The control of gene expression is critical to nearly all aspects of cellular biology, from maintaining basic cell function and identity, to the ability of cells to respond to numerous signals that arise during processes such as development, exposure to pathogens or changes in the cellular environment. A key means by which all eukaryotic cells enact appropriate gene expression responses is to alter the function of messenger RNAs (mRNAs). mRNAs exist in different functional states, dependent upon the proteins bound to them. These states include translation (protein synthesis), repression (off state) and decay. The localization of an mRNAs can also affect its function, thus cells are offered an array of spatial and temporal mechanisms for gene expression control at the mRNA level.
mRNAs can also cycle between these different functional states. For example, mRNAs exiting translation often accumulate in distinct mRNA-protein (mRNP) assemblies known as P-bodies and stress granules, from which they may ultimately return to translation again. P-bodies and stress granules are conserved throughout eukaryotes, contain important protein regulators of decay and translation, and thus affect gene expression control. In addition, they strongly resemble other important mRNP granules that function in embryogenesis (maternal granules) and memory formation (neuronal transport granules). Finally, these granules have numerous connections to disease, such as an involvement in RNA viral replication, elevated levels in certain cancer types, as well as the formation of apparently aberrant stress granules in neurodegenerative diseases.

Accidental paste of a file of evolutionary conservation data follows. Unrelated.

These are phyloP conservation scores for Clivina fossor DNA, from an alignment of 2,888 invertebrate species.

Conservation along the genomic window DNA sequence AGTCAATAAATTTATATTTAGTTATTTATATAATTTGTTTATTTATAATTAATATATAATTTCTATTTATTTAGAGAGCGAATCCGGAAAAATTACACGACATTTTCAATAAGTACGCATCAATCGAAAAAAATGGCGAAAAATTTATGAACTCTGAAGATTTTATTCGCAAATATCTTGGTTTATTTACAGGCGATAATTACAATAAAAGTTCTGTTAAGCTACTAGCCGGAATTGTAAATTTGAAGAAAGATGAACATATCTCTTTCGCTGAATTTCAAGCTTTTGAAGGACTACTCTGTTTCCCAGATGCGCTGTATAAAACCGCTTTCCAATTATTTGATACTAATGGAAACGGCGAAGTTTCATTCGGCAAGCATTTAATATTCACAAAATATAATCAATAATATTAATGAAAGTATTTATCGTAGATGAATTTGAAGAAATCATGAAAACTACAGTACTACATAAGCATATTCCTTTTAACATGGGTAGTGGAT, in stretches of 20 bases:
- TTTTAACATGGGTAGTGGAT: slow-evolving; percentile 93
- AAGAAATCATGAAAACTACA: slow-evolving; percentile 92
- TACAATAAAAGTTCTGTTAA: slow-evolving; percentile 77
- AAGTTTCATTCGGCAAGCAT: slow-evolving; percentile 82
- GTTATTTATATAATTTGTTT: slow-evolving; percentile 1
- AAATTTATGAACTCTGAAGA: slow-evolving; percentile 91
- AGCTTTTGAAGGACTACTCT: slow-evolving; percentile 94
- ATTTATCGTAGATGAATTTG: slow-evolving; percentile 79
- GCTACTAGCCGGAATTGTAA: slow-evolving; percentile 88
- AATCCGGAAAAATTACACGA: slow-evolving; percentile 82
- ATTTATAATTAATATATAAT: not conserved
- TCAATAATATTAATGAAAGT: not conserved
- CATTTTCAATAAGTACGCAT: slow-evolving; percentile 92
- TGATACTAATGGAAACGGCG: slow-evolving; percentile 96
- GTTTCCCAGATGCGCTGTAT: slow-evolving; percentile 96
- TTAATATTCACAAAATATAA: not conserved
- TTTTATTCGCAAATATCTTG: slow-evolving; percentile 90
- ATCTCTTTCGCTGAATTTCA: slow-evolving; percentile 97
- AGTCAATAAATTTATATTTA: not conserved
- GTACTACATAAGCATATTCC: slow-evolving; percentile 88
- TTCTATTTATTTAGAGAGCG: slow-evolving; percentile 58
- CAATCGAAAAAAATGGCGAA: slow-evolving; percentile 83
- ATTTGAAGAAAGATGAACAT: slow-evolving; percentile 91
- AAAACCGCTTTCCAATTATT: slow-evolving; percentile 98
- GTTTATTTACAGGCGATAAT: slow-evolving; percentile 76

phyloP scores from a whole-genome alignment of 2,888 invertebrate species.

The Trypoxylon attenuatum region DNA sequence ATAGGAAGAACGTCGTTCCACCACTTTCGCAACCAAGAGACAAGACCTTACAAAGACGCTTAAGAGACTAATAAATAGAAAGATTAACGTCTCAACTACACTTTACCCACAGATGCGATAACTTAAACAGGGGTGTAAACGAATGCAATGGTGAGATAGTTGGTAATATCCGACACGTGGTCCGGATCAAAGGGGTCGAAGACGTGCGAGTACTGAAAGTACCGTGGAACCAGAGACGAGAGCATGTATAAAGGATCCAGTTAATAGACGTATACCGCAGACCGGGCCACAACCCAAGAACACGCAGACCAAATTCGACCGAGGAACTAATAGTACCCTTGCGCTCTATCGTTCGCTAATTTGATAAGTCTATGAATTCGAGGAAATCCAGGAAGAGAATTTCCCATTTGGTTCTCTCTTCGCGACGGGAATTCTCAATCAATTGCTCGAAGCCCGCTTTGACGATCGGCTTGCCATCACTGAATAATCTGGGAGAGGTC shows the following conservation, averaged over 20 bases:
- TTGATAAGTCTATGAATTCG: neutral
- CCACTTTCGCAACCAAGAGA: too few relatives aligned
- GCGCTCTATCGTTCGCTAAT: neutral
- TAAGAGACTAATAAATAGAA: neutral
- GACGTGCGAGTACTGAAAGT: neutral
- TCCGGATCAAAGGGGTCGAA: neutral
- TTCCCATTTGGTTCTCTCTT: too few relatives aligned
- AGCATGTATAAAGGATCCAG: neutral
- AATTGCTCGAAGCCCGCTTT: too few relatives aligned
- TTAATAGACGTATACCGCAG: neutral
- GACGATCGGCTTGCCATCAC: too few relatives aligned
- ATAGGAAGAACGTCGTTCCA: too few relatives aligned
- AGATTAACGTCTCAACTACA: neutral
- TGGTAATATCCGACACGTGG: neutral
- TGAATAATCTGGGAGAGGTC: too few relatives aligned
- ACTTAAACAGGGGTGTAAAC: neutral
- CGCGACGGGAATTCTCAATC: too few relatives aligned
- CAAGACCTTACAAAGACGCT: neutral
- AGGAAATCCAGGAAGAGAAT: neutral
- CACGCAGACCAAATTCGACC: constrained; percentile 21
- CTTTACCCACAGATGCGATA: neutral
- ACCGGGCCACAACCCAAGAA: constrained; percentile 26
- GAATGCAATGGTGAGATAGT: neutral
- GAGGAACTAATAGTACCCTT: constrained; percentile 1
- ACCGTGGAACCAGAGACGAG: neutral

In the Buchan lab, we use yeast and cell line models to study the architecture of the cytoplasmic mRNP cycle. Our overall goal is to better understand what factors and processes affect the function of specific mRNAs, and how defects in this cycle may contribute to various disease states.